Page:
FPGA Generated SPDIF Output

[Mike Field] just finished implementing SPDIF generation on an FPGA. SPDIF is an industry standard for transmitting digital audio signals; the acronym stands for Sony/Philips Digital Interconnect Format. It’s been around for more than a decade and since it’s found on most home-audio equipment, building an SPDIF output into your projects may be quite a desirable feature. [Mike] mentions several ideas for this functionality like building high-end test equipment, or providing a high-quality output for electronic instruments.

He first jumped into analyzing the specification in order to determine the hardware requirements. Due to some issues with jitter, he found it necessary to use a 100 MHz clock signal. This pushes the jitter down to +/- 5ns of jitter, which he concedes may raise the hackles of audio purists, but does satisfy the published standard. Output requires just one pin of the FPGA and the five components seen above. A hex inverter (74HC04) voltage divider, capacitor, and RCA connector transmit the 0.5V signal to your audio-receiver of choice. Of course, since TOSLINK fiber optic connectors use the same protocol, you could redesign the output and make this an optical connection.

13 thoughts on “FPGA Generated SPDIF Output

  1. Why is jitter a problem with digital transmission? Can’t it simply be eliminated at the recieving end by buffering the signal?

    Or is this another hi-fi voodoo argument like putting the CD player on a slab of rock and lifting the speaker cables off the floor with wooden pegs?

  2. SPDIF uses the data clock (on the optical/rca line) to clock the digital samples out thru the DAC

    if your playing 48khz audio, it gets that 48khz by deviding down the raw data bit clock, and any jitter in the clock then causes the freq output to waver aswell

  3. Would be cool to possibly also expand it to generate AES3 as well.

    AES3 is the professional digital audio standard that SPDIF as based on and is very closely related tech wise. SPIDF has some copy protection b/s bolted on.

  4. As hard as I’ve looked I’ve never seen someone build something like an SDI interface for television. It would be pretty cool to build an SDI test generator. :)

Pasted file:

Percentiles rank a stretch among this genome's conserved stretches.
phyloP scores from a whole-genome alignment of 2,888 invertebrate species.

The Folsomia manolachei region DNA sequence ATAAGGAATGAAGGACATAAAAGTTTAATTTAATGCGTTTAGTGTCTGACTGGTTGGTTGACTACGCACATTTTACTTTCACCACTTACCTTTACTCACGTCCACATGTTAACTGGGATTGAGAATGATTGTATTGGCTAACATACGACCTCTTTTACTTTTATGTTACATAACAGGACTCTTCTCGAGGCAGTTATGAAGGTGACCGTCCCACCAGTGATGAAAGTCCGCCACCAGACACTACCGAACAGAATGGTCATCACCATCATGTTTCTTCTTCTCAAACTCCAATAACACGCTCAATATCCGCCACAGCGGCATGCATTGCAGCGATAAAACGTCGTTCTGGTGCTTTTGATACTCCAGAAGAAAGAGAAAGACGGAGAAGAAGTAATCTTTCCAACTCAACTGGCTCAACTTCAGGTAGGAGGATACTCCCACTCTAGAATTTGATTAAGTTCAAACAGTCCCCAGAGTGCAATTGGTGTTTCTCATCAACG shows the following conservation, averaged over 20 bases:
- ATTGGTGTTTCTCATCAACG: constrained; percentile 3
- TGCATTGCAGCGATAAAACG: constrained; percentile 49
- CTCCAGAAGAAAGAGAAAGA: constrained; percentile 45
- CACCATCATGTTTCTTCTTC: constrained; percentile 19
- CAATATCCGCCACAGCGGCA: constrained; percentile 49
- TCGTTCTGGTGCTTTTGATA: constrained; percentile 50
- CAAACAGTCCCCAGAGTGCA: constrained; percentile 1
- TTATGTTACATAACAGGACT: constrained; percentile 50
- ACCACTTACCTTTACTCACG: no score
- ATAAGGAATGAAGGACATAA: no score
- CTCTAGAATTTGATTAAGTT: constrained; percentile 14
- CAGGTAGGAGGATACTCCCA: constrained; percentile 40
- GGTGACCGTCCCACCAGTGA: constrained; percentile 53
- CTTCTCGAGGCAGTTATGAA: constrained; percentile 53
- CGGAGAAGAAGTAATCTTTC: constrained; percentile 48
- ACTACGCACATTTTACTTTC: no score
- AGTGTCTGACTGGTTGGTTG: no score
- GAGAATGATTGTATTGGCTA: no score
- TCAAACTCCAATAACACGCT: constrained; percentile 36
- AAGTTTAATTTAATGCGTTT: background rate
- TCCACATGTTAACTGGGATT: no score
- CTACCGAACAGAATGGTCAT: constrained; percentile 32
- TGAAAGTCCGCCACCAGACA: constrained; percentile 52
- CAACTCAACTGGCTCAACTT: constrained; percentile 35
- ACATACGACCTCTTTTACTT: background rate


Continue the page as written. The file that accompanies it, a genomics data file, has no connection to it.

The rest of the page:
5. @DAX The jitter is an issue as the shortest pulse is only about 170ns – so the spec requiring less then 20ns jitter seems reasonable. In a perfect world my project has 10ns jitter, leaving 10ns for jitter from outside my control.

    Also crystals are not perfect time sources – they have maybe 30ppm accuracy. This adds lots of complexities when dealing with realtime sources, including DSP – if you are being given samples at 44,101hz and are sending them out 44,099hz due to differences in crystals two samples to you throw away? If you just buffer them over an hour your output will have 7,200 samples buffered and your output will be 163ms behind. Likewise, if you sending at 44101Hz and receiving at 44099Hz where do you get the two missing samples from?

    One simple solution is to follow the input clock by storing samples in a FIFO and speeding up or slowing down transmission as the FIFO fills or empties. But this introduces a small amount of FM in the resulting signal.

    The other solution is to interpolate the input signal, but then you are lose accuracy and high frequency response.

    And if you try to mix two or more real-time digital audio sources you can have a whole lot of fun!

  6. The third solution is phase locked loops which average the jitter of the source to get an average operating frequency. Then you add a buffer to deal with temporary swings.

  7. You’d be hard pressed nowadays to find a piece of equipment with an S/PDIF input that DOESN’T have a phase-locked-loop to deal with minor clock drift. It’s pretty much a non-issue, but has been taken up by the same sector that tries to sell you $1000 power cables, as it allows them to take their existing marketing material and do a find-and-replace of ‘noise’ with ‘jitter’.

  8. >It’s been around for more than a decade

    True, in fact more than 2 decades. The first piece of SPDIF equipment I had was an interface to connect the Atari Falcon’s DSP to the SPDIF of an audio recorder. That was about 1992 I believe.

  9. TOSLINK has been around since 1983 according to the ever-reliable Wikipedia. Since Sony and Phillips (the S and P in S/PDIF) are the developers of the CD audio format, which was released in 1982, it seems like it’s nearer 3 decades…

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